248-409-1900 dburke@mi-worklaw.com

By:  Dan Cohen – 7/29/14

          It seems like the local story about the “inequity” of shutting off water to residents who have not paid their water bill simply won’t die. Of course, the real inequity is that many people have not made even the slightest effort to pay their water bill for extended periods of time while the rest of us Metro Detroiters have seen our water bills skyrocket in recent years. I’ve often wondered why the water bill always seems to go up even when I haven’t watered the lawn much, as has been the case this summer Is the answer that water is a precious commodity which has become more expensive because of low lake levels? This might have be one of the reasons, until this year when rainfall has replenished the lakes. But, I suspect another reason is that nearly a hundred million dollars has not been collected from Detroit residents. Yes, residents of 45 other communities have been subsidizing the water usage of Detroiters. Approximately half of the 170,000 residential water accounts in the city are behind by at least 90 days and at least $150. Some residents can’t but many simply don’t want to pay their water bill.

          Paying your water bill should be more important than paying your cable bill or your cell phone bill. If you don’t pay those bills, you lose the service. Granted, the consequences of a water shut off is much more serious than having your cable or cell phone turned off, so this is really about making choices. If water is a necessity, and it is, then it should be one of the top priority expenditures, along with food and shelter. Emergency Financial Manager Kevyn Orr has generally defended the shutoffs, saying payment arrangements can be made. The water department says that 17,000 residents have been put on payment plans. Orr has also said many customers have since paid up and have had services restored. In all, some 15,000 residents have had their water shut off.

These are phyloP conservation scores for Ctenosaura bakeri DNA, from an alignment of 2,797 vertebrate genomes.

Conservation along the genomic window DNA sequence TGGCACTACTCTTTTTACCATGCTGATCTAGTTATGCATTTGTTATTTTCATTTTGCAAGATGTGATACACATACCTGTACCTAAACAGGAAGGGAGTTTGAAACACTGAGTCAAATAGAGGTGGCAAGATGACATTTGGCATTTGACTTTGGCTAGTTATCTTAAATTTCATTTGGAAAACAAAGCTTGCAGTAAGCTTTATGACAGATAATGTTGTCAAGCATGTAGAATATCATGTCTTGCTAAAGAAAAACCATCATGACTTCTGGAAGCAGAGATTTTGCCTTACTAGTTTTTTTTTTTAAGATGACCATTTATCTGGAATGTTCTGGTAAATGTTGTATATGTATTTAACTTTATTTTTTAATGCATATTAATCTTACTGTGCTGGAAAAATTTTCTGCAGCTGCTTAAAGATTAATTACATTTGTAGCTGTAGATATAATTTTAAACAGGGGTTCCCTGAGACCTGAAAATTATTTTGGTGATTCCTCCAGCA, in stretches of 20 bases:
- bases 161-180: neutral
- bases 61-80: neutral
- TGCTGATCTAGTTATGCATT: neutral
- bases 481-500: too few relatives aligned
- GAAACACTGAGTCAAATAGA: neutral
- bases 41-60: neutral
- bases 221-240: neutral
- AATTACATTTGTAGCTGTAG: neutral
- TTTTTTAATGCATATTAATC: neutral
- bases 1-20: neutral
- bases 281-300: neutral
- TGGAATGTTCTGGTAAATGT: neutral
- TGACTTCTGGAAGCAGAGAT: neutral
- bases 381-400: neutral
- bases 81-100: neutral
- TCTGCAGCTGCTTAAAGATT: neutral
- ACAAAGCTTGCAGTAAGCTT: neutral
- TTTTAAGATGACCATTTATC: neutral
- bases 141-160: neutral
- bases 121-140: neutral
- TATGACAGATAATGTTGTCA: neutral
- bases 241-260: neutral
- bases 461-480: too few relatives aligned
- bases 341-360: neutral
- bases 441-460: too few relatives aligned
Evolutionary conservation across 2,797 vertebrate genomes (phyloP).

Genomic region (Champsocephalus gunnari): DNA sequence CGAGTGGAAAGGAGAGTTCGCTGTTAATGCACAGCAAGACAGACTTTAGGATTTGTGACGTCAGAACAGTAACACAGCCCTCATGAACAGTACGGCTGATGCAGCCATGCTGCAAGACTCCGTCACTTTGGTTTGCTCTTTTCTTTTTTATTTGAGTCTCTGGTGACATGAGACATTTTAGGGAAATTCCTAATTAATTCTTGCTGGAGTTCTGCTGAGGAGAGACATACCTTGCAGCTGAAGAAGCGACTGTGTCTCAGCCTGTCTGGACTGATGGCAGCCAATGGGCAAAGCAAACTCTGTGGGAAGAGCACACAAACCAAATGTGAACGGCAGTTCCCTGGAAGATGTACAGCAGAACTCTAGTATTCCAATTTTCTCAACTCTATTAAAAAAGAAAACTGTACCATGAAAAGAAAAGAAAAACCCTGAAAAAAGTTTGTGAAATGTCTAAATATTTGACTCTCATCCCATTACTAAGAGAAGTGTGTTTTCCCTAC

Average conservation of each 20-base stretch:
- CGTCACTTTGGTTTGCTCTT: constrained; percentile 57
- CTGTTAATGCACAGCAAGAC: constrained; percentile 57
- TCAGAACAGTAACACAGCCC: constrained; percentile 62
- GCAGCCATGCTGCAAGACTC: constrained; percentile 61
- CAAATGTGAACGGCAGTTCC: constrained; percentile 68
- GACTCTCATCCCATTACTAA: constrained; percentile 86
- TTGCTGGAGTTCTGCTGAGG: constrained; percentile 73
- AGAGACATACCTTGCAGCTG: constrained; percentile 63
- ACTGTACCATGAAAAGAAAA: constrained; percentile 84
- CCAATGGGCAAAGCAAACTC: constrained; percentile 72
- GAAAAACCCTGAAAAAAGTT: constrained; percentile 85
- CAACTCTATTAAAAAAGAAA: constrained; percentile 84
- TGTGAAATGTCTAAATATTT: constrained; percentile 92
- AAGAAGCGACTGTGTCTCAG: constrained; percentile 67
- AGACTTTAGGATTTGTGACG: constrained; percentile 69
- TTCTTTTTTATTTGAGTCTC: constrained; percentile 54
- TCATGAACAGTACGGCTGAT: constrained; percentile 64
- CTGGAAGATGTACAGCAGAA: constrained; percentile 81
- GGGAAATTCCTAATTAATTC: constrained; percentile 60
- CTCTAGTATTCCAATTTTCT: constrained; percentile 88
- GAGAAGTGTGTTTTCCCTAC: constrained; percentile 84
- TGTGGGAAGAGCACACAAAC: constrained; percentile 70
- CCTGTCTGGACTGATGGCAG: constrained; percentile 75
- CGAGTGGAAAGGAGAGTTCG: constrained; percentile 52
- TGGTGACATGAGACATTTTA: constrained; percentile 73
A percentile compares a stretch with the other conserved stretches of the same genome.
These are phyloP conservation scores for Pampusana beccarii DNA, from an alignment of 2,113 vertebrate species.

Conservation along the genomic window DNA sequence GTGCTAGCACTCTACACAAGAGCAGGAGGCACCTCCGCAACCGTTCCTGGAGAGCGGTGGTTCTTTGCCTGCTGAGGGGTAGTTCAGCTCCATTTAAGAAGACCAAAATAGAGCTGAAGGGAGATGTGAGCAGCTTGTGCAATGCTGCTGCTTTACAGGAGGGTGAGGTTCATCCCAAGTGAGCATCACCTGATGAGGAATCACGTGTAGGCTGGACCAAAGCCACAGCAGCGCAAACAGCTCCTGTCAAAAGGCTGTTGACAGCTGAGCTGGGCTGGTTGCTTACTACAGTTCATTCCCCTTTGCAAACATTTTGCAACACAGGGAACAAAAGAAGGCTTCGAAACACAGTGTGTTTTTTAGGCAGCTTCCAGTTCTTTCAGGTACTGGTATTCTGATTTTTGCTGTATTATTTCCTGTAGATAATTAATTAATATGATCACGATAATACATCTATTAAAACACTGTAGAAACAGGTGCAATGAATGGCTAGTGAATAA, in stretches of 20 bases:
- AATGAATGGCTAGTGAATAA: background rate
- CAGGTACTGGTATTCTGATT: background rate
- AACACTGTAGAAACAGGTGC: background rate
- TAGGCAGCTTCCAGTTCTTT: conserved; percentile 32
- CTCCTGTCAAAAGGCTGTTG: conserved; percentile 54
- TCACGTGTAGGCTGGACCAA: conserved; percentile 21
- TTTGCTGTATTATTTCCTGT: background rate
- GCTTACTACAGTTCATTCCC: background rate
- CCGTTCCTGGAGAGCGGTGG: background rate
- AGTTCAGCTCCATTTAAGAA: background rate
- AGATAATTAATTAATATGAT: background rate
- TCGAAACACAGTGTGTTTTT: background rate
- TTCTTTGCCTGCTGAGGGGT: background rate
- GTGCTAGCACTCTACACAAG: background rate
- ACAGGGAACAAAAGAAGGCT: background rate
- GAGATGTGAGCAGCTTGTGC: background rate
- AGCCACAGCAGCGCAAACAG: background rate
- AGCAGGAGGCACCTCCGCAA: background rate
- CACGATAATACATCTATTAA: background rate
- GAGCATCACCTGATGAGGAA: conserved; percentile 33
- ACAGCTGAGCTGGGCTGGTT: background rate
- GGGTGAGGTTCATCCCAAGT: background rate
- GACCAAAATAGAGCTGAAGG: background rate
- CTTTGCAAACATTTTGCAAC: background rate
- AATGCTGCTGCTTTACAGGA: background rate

Of course, some of those who have lost their water probably cannot afford to pay for it. I think there should be a program for these people, whether they reside in Detroit or elsewhere. But, they fall into a completely different category then those who have simply taken their water consumption for granted and failed to prioritize their bills. Those who can demonstrate they must make a choice between putting food on the table and paying their overdue water bill should be treated better than those who simply elect to keep their premium cable channels while not paying their water bill.

          When I go on line and look at what people are writing about this, almost every post cries foul. Some say it is racism, the work of conservatives and Republicans. I doubt that this decision has been made along racial lines. Rather, the decision to require users to pay for water is likely the result of recognizing that the “old” way of doing business landed Detroit in bankruptcy and the recognition that somebody has to pay for the water being used within the city limits.

          Some note that businesses have not paid their water bills but have not had their water shut off. Only this last argument resonates with me. If businesses have not paid their water bill, then they too should be required to pay up or make payment arrangements. The point is to collect money owed to the City. This is not a novel concept. I say good for the City of Detroit. It is about time something is done to address this problem. Detroit is not the first and won’t be the last municipality to ask residents to pay their bills.